Alison Deighton - 28 April 2020

Marketing and consent

Marketing and consent

“Do you still want to hear from us?”, “We don’t want to lose you!”, “Please don’t go!”. Sound familiar? Over the last few weeks we have been inundated with businesses and other organisations sending us increasingly panicked messages seeking consent to enable them to continue marketing. If you are anything like us, most of these messages end up in the trash without any action having been taken, which must mean that organisations are losing huge numbers from their marketing databases.

But are these messages really necessary? In many cases the answer may well be no. The General Data Protection Regulation (GDPR) does not place any new requirements on organisations to seek consent for marketing communications. The key requirements under GDPR remain the same as they were under the old regime: make sure you inform people that you will be marketing to them, ensure you have a legal basis to make the processing lawful and respect opt-outs.

In relation to legal basis, the recitals to the GDPR expressly state that legitimate interests can be relied upon for marketing, meaning that you do not have to rely on consent. So where has this panic about new consents come from?

The Privacy and Electronic Communications Regulations (PECR) require prior consent for electronic marketing, so perhaps the answer lies here. It is correct that if you are relying on consent under PECR, a GDPR standard of consent will be required going forward. Therefore, if your existing PECR consent does not meet GDPR requirements for “clear affirmative action” there is a need to obtain updated consent.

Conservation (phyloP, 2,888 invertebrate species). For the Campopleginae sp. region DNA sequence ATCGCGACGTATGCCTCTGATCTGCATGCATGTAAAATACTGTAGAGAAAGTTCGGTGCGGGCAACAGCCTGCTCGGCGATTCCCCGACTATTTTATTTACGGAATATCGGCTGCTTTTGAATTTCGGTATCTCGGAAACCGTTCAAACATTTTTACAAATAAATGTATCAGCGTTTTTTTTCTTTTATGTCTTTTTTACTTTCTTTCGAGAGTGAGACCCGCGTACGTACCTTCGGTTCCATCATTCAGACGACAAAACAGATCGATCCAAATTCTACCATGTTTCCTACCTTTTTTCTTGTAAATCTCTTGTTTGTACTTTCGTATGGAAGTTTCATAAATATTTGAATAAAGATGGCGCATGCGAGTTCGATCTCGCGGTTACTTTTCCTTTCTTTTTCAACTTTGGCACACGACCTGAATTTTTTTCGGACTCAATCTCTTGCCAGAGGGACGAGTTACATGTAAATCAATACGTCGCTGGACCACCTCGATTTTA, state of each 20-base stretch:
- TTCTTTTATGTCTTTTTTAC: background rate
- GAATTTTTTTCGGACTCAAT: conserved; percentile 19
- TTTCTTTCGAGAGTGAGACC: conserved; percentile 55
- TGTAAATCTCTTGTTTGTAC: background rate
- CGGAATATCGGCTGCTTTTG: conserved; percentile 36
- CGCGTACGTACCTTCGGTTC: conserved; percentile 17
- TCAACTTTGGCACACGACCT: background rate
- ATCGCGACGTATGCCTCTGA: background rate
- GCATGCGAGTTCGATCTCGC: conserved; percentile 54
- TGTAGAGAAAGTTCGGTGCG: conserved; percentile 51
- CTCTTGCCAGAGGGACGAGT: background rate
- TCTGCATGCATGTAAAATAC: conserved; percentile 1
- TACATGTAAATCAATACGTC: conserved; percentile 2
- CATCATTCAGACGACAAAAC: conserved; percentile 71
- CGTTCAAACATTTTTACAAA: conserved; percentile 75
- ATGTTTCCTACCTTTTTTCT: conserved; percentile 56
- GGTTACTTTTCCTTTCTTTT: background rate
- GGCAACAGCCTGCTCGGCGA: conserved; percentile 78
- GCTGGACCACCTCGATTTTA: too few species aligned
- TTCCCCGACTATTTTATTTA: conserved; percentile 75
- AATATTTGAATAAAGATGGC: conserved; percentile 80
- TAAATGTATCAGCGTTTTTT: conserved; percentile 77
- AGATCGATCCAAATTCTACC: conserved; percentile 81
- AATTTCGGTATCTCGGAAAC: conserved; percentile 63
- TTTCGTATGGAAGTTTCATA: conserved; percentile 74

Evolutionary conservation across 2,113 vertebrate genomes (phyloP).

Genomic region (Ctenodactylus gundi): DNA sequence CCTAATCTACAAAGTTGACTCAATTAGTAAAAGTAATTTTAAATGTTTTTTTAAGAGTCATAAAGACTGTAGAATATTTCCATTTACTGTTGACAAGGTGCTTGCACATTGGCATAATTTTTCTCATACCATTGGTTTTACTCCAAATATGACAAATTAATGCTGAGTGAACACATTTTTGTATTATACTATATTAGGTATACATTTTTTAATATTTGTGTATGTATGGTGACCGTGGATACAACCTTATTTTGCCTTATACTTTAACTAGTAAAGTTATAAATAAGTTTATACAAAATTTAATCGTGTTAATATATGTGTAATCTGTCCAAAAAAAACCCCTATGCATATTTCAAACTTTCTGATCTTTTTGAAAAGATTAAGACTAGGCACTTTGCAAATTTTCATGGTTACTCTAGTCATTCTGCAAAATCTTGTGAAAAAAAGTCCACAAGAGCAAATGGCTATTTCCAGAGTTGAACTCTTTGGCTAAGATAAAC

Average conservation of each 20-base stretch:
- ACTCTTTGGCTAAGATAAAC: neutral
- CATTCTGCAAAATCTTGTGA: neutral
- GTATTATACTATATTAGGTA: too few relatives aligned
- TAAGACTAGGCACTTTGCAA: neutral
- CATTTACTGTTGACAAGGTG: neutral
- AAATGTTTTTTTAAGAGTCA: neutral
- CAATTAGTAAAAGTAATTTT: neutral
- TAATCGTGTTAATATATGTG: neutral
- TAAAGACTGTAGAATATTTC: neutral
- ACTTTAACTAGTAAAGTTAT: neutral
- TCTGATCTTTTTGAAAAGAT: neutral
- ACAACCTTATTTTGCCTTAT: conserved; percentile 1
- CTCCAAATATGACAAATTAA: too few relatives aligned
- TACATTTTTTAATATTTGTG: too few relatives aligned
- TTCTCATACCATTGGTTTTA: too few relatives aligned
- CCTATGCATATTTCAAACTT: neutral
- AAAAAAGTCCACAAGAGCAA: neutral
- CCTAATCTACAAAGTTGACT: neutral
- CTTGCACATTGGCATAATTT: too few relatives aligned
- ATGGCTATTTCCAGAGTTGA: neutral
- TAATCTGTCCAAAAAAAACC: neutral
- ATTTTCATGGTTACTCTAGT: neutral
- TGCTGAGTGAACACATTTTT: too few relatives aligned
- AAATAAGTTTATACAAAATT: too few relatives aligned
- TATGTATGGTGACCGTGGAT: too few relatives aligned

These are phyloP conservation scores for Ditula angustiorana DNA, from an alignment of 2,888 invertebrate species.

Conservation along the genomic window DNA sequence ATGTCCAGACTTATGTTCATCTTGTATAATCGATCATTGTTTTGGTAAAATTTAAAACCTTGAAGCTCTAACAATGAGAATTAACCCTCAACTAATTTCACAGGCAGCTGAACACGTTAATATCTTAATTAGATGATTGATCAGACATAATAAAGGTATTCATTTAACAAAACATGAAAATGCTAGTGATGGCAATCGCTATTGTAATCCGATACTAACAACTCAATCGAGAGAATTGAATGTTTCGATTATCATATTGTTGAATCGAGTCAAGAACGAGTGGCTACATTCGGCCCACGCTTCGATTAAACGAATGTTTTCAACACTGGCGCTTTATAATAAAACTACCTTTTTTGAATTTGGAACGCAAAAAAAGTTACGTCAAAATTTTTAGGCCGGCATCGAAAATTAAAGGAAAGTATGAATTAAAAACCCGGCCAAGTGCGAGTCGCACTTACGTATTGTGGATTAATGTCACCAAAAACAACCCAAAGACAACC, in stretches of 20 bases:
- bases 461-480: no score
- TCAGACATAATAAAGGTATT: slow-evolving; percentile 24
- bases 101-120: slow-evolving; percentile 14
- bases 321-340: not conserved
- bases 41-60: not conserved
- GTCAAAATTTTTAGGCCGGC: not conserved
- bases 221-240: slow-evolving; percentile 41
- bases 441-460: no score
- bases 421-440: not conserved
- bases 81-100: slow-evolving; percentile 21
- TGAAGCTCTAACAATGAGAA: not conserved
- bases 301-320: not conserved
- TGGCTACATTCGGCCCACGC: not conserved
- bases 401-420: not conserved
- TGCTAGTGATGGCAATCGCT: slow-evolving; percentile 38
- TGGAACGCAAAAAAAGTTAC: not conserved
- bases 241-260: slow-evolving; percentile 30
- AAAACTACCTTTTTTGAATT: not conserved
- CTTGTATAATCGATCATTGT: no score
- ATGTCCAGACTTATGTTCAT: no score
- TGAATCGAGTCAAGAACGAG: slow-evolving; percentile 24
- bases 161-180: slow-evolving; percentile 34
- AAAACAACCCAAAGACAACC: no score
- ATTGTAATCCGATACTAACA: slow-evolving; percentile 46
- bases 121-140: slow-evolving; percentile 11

However, many organisations can take advantage of the “soft opt-in” exemption under PECR. This allows marketing to be carried out without prior consent where contact details have been obtained in the course of a sale or negotiations for a sale, an opt-out is provided and an organisation is solely promoting its own similar products and services. For most organisations this exemption covers the majority of their marketing database, meaning that new consents are not necessary.

So what is the moral of this tale? In our experience, a detailed analysis of the sources of your marketing database is key to enable you to determine the necessary action required.  In many cases organisations do not have a clear audit trail of the basis upon which people have been added to their marketing database, making it difficult to know the standard of consent that has been obtained or whether the soft opt-in can relied upon. Going forward, maintaining that audit trail will be crucial to enable compliance with both GDPR and PECR requirements.

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